Lack of segmental control of the spine is a strange animal. On the face of it, it seems a non-event, yet lack of it has the most worrying consequences: it means your spine keeps suffering micro-trauma every time you move. This happens not only when you do unconscious movements, like turning over in bed at night, but also in more obvious ways, such as when you go to bend, or rise from a chair; you are pole-axed by a sickening jolt of pain through the back. What is happening here is that the weak segment is going to shear incrementally as you move. It is one of the major reasons why back problems keep on keeping on; in effect you keep hurting your back.
Which are the weak muscles?
The significantly weak muscles are those which exert control over the segments directly. These are transversus abdominis, the deepest tummy muscle (which circles your abdomen below your navel and vertically clenches the spinal segments to stop them sliding about) and multifidus, the small, deepest spinal muscles (which pass from vertebra to vertebra and hang onto the tail of each vertebrae, thus controlling it tipping when the spine bends). Weakness of both allows the spinal segments to slip and slide about as you are going about your business. I'm sure you can see how important it is to keep both groups strong - if you want to avoid pain, or better still, if you want to get out of pain.
The two exercises I am about to describe are significant because they are controversial. (See this page on the Myths of Core Stability Training). Both have been dogged by misunderstanding and mis-teaching, often fuelled by the health and fitness industry, as much as the orthopaedic world. The first is the strengthening of transversus abdominis. Although this muscle cannot be strengthened in isolation from the rest of the tummy muscles, it is possible to do the exercise in a way that pushes it to the fore.
Transverse abdominis is most effectively recruited doing reverse curl ups, which involve lying on the floor on your back with your hands clasped behind your head. With your knees bunched to your chest and lifting your bottom off the floor, make your back round so that your knees approach your chin. In any one session you should attempt to do 15-20 at a time, taking care as you lower your legs that your thighs never pass lower than 90 degrees before the return journey.
You will notice the effort is localised to your lower abdominal area, so essential for providing support to your lower spine. Never be tempted to strengthen your tummy by doing spinal 'crunches', a real favourite of the gym junkies. These do exactly what they say: crunch the spinal segments together, thereby increasing the compression of the base of the spine, at the same time making the lower tummy pouch out with the effort while over-working the upper abdominal muscles (instead of the lower). This is also a failing or poorly executed 'normal' sit-ups.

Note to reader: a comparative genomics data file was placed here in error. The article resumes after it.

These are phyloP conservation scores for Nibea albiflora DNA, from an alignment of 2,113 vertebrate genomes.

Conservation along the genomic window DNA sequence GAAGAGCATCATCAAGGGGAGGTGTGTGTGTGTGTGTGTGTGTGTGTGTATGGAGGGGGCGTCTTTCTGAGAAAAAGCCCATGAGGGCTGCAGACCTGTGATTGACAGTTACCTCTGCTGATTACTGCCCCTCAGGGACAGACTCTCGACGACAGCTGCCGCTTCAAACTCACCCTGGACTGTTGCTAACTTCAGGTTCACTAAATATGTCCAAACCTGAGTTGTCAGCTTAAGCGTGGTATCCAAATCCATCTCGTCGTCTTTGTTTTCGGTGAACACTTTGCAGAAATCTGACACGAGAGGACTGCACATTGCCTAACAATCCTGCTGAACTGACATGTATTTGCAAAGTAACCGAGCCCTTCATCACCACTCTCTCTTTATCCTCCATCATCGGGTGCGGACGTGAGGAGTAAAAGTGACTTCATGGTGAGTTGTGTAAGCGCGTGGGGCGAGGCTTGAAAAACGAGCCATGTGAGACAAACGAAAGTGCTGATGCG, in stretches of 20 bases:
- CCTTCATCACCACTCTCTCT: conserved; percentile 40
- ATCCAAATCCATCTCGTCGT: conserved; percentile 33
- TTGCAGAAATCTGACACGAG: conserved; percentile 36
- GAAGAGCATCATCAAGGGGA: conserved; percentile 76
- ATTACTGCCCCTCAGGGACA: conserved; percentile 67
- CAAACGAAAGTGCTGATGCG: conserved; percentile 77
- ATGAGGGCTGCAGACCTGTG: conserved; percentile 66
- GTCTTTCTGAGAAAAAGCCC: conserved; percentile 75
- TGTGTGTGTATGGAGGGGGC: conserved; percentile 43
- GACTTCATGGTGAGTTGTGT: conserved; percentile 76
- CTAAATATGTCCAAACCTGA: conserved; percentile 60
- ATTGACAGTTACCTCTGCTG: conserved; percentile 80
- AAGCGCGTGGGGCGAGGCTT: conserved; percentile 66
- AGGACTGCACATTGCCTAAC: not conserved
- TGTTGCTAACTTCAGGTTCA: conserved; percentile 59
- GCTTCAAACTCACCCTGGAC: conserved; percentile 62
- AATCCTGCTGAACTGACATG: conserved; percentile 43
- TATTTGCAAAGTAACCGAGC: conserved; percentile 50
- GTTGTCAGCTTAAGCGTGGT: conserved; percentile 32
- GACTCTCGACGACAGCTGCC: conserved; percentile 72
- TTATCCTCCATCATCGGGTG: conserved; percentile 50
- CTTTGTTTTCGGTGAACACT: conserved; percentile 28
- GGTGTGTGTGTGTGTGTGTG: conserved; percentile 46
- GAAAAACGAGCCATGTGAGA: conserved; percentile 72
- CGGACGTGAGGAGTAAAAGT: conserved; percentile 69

The final exercise in reclaiming segmental control of the spine is learning to touch your toes while standing up. You do this by reefing your tummy in like a greyhound, humping out your lower back and then curling downwards to the floor by bending in the middle. You can let your knees bend slightly, to take the tension off your hamstrings, and then let your head dangle. There is no rule against making tiny bounces to help tease out the length of bulky long back muscles but make sure to keep your back relaxed and your tummy firm. As you return to vertical, make it a cat-curling, unfurling action with your head coming up last. Two or three at a time, several times a day is ideal.
The strait-jacketing of the orthopaedic world made the decree several decades ago that spines should never do this - and I believe this directive alone has done more to hamper progress than any other single factor. Failing to encourage the spine to bend means that both the deep tummy and back muscles get weak. A weaker tummy fails to work effectively both as a competent retaining wall to steady the spinal segments from the front, plus (transversus abdominis specifically) fails to clench the individual segments and steady the segments gliding forward. Outlawing bending also results in atrophy and weakness of multifidus, so critical in steadying and controlling the gapping open of the vertebrae from behind as the spine goes over.
and yes, bending is good for you!
Treatment of any kind must incorporate these simple core issues, and then it is true to say that setting a back problem right can be as easy as this. You must have the automatic muscle power to control the minute movements of the vertebrae if you are to stop the lumbar segments insidiously self-damaging when you least know it is happening. Doing these three exercises for back pain (and you must admit they are simple) can do more than anything else to help you get spontaneity and strength back in your spine, and start getting rid of the pain. See how it works.